But for realists, this scene is a downright cry for social justice. We often hear our authorities talk about change and promise to give equal opportunity to everyone, but the way things are, promise is such a solitary word and as obscure as the surroundings of this poor little girl.

I figured, this is one of the discourses of our society that we don’t know who blame anymore, the state for not providing enough opportunity and inadequate human capital assistance so this Manang balut vendor and the category she represent,  can have a decent job so she can pay for their electricity and be able to send her children to school, our socio-cultural-economic set-up that requires each one of us to get an education so we can be equipped to carry-on our civilization, our religion that warns us to stay in course and multiply the herd, or is it just me who thinks so much that in the end would bear the burden of guilt for not extending help to this child.

But I guess today is no time to point finger at anybody, we just have to find opportunity in every predicament that will come our way and if only each one of us has this child’s tenacity, there’s no reason why we can’t be what we want to be.

“Aileen po ang pangalan ko”

“Aileen, ilang taon ka na?”

“7 po,”

“Ilan kayo magkakapatid?”

“8 po”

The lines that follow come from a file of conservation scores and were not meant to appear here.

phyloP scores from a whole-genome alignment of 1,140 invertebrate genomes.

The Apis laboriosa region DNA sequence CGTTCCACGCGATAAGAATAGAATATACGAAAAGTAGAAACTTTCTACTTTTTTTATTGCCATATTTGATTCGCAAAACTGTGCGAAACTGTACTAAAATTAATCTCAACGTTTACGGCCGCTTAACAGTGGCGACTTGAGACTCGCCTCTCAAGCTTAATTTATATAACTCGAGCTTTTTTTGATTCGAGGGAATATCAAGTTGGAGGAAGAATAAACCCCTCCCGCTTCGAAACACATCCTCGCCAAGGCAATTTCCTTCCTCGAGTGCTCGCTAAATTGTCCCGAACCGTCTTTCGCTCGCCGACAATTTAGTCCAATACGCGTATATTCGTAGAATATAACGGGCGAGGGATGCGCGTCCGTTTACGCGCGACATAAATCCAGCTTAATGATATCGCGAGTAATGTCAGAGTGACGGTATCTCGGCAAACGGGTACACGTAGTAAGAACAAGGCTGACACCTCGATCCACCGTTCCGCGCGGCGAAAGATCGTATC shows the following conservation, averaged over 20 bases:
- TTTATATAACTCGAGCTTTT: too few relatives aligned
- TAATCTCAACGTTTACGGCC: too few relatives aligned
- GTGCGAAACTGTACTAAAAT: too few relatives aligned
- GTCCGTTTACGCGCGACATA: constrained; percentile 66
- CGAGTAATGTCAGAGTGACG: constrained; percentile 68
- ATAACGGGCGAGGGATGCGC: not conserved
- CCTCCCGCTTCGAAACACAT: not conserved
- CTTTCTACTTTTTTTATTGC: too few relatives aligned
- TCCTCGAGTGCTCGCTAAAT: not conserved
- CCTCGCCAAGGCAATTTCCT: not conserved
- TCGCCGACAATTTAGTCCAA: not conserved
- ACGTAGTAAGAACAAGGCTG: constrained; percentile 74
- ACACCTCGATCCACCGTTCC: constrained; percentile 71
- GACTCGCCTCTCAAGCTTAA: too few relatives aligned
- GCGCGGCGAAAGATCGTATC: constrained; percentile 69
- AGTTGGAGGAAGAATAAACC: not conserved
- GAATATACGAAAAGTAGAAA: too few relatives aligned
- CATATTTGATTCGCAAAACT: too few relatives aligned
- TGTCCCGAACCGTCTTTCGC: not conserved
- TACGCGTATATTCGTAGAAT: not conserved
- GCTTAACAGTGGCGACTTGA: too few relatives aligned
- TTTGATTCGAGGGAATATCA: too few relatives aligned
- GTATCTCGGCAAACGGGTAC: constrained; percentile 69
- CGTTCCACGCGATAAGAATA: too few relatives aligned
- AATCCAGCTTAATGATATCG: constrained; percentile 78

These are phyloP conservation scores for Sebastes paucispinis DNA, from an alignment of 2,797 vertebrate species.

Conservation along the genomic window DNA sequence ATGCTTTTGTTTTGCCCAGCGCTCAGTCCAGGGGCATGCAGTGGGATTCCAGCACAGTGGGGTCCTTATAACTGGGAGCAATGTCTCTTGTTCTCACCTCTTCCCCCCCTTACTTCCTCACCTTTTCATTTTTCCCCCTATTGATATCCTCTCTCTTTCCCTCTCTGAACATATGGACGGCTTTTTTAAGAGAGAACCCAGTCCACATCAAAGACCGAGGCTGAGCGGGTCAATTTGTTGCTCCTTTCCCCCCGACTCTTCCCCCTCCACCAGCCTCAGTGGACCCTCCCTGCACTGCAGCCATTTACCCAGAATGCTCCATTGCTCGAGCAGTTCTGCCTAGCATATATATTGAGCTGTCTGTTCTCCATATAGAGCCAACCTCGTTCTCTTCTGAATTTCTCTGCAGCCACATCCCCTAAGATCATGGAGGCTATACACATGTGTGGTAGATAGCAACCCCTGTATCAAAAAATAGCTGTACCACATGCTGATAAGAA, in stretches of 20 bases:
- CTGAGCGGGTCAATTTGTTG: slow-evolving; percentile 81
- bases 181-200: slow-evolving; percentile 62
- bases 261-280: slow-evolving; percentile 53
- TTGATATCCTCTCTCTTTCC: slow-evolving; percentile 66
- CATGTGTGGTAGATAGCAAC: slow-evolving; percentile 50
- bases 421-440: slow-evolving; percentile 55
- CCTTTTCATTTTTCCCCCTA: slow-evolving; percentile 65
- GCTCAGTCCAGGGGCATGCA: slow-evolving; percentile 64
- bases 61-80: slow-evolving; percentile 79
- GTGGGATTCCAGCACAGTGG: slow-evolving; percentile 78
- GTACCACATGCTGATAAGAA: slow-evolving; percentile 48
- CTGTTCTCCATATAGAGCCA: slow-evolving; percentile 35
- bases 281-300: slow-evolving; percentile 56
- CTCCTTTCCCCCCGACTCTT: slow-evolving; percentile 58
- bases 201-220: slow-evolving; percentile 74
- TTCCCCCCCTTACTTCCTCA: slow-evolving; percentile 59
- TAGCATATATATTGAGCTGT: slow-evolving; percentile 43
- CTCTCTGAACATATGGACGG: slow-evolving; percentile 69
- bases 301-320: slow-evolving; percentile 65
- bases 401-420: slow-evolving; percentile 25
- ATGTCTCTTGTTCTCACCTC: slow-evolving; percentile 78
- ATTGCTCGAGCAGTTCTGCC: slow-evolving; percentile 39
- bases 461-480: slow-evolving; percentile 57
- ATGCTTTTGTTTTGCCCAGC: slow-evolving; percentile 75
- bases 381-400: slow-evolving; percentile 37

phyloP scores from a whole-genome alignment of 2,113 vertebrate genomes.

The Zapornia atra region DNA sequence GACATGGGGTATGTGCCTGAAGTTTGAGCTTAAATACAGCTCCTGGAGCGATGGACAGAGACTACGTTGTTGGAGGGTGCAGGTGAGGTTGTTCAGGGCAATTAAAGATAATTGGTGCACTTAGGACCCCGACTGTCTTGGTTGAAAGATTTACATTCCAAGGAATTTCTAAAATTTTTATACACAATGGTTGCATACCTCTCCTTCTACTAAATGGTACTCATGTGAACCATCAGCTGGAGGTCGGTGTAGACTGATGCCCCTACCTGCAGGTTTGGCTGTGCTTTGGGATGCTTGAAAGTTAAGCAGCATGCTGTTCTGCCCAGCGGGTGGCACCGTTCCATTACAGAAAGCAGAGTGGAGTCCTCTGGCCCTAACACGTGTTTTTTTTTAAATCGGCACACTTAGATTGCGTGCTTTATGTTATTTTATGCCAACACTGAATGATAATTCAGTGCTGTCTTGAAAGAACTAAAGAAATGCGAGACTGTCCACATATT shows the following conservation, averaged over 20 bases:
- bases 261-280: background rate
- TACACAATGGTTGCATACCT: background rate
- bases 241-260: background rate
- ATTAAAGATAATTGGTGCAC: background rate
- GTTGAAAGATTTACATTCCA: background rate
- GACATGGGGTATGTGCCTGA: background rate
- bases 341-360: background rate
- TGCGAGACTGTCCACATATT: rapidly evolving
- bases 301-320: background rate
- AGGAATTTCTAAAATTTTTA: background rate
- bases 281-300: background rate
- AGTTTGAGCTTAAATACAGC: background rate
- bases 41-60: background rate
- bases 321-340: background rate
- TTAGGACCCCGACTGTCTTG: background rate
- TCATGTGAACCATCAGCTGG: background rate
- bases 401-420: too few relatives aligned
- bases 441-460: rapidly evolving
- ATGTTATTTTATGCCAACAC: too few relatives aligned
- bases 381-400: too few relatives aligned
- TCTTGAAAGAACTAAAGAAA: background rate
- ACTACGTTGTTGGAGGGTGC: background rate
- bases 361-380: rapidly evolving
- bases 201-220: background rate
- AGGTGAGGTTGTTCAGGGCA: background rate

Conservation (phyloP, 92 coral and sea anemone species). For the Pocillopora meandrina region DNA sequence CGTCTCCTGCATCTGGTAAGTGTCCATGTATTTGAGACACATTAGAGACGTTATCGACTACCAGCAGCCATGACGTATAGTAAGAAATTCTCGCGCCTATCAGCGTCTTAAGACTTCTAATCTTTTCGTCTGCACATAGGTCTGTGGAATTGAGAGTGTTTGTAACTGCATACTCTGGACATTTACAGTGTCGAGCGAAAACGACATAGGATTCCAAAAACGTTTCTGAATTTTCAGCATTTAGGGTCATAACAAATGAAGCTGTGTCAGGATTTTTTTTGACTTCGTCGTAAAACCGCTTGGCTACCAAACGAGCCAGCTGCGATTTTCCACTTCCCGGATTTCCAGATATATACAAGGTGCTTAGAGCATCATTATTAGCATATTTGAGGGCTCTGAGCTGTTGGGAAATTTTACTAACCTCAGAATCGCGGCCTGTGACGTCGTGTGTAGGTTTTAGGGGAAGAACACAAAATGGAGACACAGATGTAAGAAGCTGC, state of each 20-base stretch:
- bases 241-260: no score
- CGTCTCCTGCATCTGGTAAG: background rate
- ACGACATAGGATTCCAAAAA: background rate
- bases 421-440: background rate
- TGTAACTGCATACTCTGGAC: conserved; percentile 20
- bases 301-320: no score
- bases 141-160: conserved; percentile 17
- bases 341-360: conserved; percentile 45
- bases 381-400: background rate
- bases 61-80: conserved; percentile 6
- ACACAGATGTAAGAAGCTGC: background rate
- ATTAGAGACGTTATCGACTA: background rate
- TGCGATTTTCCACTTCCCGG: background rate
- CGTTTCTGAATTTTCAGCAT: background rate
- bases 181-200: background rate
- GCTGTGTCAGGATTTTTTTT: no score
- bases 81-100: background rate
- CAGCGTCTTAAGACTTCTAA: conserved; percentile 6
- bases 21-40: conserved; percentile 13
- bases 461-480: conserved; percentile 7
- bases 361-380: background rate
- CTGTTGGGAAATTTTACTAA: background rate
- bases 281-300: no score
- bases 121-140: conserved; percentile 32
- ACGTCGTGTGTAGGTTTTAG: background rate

“Saan na ang tatay mu?”

“Hindi ko po alam”

“Ano ang gusto mu maging paglaki mu?”

“Gusto kong mag-aral ng mabuti at paglaki ko pupunta ako sa palasyo ng presidente at sabihin ko sa kanya na yung sinabi nya sa TV hindi naman nangyari sa amin.”

When I was a little girl just like you Aileen, I also have studied hard and wished that one day I can come to the president’s palace and tell President Ferdinand Marcos that what he has said, promised did not happen at all. I’ve live past six presidents already, Oh gee, don't ever ask how old am I today? But I still eat the same penoy and still have seen the same heartbreaking faces just like you tonight. Maybe those who were able to come to the President’s palace have not seen or hear you at all.

But you have the insistence Aileen and this is what is more important to make it through, because in the end not me nor the President can ever help you but only you, yourself. Nonetheless, I still feel I have the obligation towards this little girl, Band-aid as it maybe pero ika nga walang tutulong sa Pilipino kundi kapwa Pilipino.

“Gabi-gabi ka ba nandito?”

“Opo, pag di umuulan,”

“Paano yan pag umuulan?”

“kandila nalang, sa bahay”

"Ano bang inaaral mu?"

"Math po"

"Gusto mu turuan kita?"

"Talaga po?"

You know that face that glow when one's happy? I saw it in hers even in darkness.

“Sige, abangan mu ako dito bukas ha? Dahil mabait ka, papalitan ko yang lapis mu at may ibibigay ako sayo at tuturuan pa kita.”

Mind you learning how to count 1 to 100 in Filipino is easiest when you do it by counting cars, jeepneys, motorcycles and trucks passing by.

That's actual and creative learning.

It's kind of dusty tutoring by the sideroad but I don't mind because I look pretty with sodium lights on you know.